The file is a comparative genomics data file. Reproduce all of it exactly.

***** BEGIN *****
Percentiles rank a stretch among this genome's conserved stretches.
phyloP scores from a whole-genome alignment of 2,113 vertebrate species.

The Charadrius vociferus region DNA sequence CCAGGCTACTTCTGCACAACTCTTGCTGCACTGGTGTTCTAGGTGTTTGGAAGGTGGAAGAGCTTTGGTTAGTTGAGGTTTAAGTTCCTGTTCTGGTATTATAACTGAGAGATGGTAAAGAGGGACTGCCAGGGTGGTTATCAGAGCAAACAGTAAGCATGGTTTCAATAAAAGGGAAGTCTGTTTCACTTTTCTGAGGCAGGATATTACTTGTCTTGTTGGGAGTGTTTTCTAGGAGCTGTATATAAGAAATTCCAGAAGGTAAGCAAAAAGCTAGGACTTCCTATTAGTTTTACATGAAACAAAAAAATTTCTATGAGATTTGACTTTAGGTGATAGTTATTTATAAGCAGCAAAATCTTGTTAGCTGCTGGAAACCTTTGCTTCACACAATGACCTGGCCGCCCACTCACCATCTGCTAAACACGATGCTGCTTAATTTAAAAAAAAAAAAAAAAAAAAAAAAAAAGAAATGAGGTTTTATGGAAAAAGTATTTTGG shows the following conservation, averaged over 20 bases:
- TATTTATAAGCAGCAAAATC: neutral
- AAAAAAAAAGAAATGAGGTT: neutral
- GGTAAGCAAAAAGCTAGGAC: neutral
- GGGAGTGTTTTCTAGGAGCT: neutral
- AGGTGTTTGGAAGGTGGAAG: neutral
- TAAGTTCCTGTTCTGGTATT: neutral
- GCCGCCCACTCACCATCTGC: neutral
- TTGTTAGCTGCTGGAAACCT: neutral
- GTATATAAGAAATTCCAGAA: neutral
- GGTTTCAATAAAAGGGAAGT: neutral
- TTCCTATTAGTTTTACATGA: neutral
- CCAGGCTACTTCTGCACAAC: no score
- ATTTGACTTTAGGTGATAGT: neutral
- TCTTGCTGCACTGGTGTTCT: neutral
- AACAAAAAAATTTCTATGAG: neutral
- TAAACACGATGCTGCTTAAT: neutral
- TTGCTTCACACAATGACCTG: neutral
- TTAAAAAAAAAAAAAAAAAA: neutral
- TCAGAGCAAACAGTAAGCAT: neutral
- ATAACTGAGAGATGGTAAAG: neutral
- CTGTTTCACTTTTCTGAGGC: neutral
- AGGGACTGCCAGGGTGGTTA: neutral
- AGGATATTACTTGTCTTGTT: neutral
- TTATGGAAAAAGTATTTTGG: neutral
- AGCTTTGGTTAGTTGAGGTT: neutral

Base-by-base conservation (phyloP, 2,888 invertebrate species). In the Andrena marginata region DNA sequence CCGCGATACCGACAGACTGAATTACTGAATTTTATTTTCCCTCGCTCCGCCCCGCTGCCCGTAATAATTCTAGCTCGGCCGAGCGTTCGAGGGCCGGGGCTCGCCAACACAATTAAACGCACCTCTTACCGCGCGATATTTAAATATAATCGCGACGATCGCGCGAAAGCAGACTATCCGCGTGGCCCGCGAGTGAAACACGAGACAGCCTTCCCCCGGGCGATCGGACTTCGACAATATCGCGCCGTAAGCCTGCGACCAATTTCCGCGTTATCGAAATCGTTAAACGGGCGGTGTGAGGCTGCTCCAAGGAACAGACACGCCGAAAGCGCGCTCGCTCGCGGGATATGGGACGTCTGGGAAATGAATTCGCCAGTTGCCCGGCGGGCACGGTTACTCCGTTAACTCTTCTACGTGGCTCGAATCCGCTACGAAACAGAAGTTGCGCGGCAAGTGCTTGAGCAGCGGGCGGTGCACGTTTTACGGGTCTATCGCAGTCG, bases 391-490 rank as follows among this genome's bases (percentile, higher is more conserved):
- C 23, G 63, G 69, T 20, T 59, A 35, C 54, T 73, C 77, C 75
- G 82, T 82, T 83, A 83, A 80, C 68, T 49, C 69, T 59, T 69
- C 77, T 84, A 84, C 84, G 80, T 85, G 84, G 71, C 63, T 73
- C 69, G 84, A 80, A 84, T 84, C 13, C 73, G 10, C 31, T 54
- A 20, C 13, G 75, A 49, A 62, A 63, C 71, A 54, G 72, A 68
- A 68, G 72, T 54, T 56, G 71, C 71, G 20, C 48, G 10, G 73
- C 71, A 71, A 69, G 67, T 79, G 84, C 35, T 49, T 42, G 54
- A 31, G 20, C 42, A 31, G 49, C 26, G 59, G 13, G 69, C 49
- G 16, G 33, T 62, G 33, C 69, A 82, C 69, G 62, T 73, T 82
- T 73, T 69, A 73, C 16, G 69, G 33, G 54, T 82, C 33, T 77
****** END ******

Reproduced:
Percentiles rank a stretch among this genome's conserved stretches.
phyloP scores from a whole-genome alignment of 2,113 vertebrate species.

The Charadrius vociferus region DNA sequence CCAGGCTACTTCTGCACAACTCTTGCTGCACTGGTGTTCTAGGTGTTTGGAAGGTGGAAGAGCTTTGGTTAGTTGAGGTTTAAGTTCCTGTTCTGGTATTATAACTGAGAGATGGTAAAGAGGGACTGCCAGGGTGGTTATCAGAGCAAACAGTAAGCATGGTTTCAATAAAAGGGAAGTCTGTTTCACTTTTCTGAGGCAGGATATTACTTGTCTTGTTGGGAGTGTTTTCTAGGAGCTGTATATAAGAAATTCCAGAAGGTAAGCAAAAAGCTAGGACTTCCTATTAGTTTTACATGAAACAAAAAAATTTCTATGAGATTTGACTTTAGGTGATAGTTATTTATAAGCAGCAAAATCTTGTTAGCTGCTGGAAACCTTTGCTTCACACAATGACCTGGCCGCCCACTCACCATCTGCTAAACACGATGCTGCTTAATTTAAAAAAAAAAAAAAAAAAAAAAAAAAAGAAATGAGGTTTTATGGAAAAAGTATTTTGG shows the following conservation, averaged over 20 bases:
- TATTTATAAGCAGCAAAATC: neutral
- AAAAAAAAAGAAATGAGGTT: neutral
- GGTAAGCAAAAAGCTAGGAC: neutral
- GGGAGTGTTTTCTAGGAGCT: neutral
- AGGTGTTTGGAAGGTGGAAG: neutral
- TAAGTTCCTGTTCTGGTATT: neutral
- GCCGCCCACTCACCATCTGC: neutral
- TTGTTAGCTGCTGGAAACCT: neutral
- GTATATAAGAAATTCCAGAA: neutral
- GGTTTCAATAAAAGGGAAGT: neutral
- TTCCTATTAGTTTTACATGA: neutral
- CCAGGCTACTTCTGCACAAC: no score
- ATTTGACTTTAGGTGATAGT: neutral
- TCTTGCTGCACTGGTGTTCT: neutral
- AACAAAAAAATTTCTATGAG: neutral
- TAAACACGATGCTGCTTAAT: neutral
- TTGCTTCACACAATGACCTG: neutral
- TTAAAAAAAAAAAAAAAAAA: neutral
- TCAGAGCAAACAGTAAGCAT: neutral
- ATAACTGAGAGATGGTAAAG: neutral
- CTGTTTCACTTTTCTGAGGC: neutral
- AGGGACTGCCAGGGTGGTTA: neutral
- AGGATATTACTTGTCTTGTT: neutral
- TTATGGAAAAAGTATTTTGG: neutral
- AGCTTTGGTTAGTTGAGGTT: neutral

Base-by-base conservation (phyloP, 2,888 invertebrate species). In the Andrena marginata region DNA sequence CCGCGATACCGACAGACTGAATTACTGAATTTTATTTTCCCTCGCTCCGCCCCGCTGCCCGTAATAATTCTAGCTCGGCCGAGCGTTCGAGGGCCGGGGCTCGCCAACACAATTAAACGCACCTCTTACCGCGCGATATTTAAATATAATCGCGACGATCGCGCGAAAGCAGACTATCCGCGTGGCCCGCGAGTGAAACACGAGACAGCCTTCCCCCGGGCGATCGGACTTCGACAATATCGCGCCGTAAGCCTGCGACCAATTTCCGCGTTATCGAAATCGTTAAACGGGCGGTGTGAGGCTGCTCCAAGGAACAGACACGCCGAAAGCGCGCTCGCTCGCGGGATATGGGACGTCTGGGAAATGAATTCGCCAGTTGCCCGGCGGGCACGGTTACTCCGTTAACTCTTCTACGTGGCTCGAATCCGCTACGAAACAGAAGTTGCGCGGCAAGTGCTTGAGCAGCGGGCGGTGCACGTTTTACGGGTCTATCGCAGTCG, bases 391-490 rank as follows among this genome's bases (percentile, higher is more conserved):
- C 23, G 63, G 69, T 20, T 59, A 35, C 54, T 73, C 77, C 75
- G 82, T 82, T 83, A 83, A 80, C 68, T 49, C 69, T 59, T 69
- C 77, T 84, A 84, C 84, G 80, T 85, G 84, G 71, C 63, T 73
- C 69, G 84, A 80, A 84, T 84, C 13, C 73, G 10, C 31, T 54
- A 20, C 13, G 75, A 49, A 62, A 63, C 71, A 54, G 72, A 68
- A 68, G 72, T 54, T 56, G 71, C 71, G 20, C 48, G 10, G 73
- C 71, A 71, A 69, G 67, T 79, G 84, C 35, T 49, T 42, G 54
- A 31, G 20, C 42, A 31, G 49, C 26, G 59, G 13, G 69, C 49
- G 16, G 33, T 62, G 33, C 69, A 82, C 69, G 62, T 73, T 82
- T 73, T 69, A 73, C 16, G 69, G 33, G 54, T 82, C 33, T 77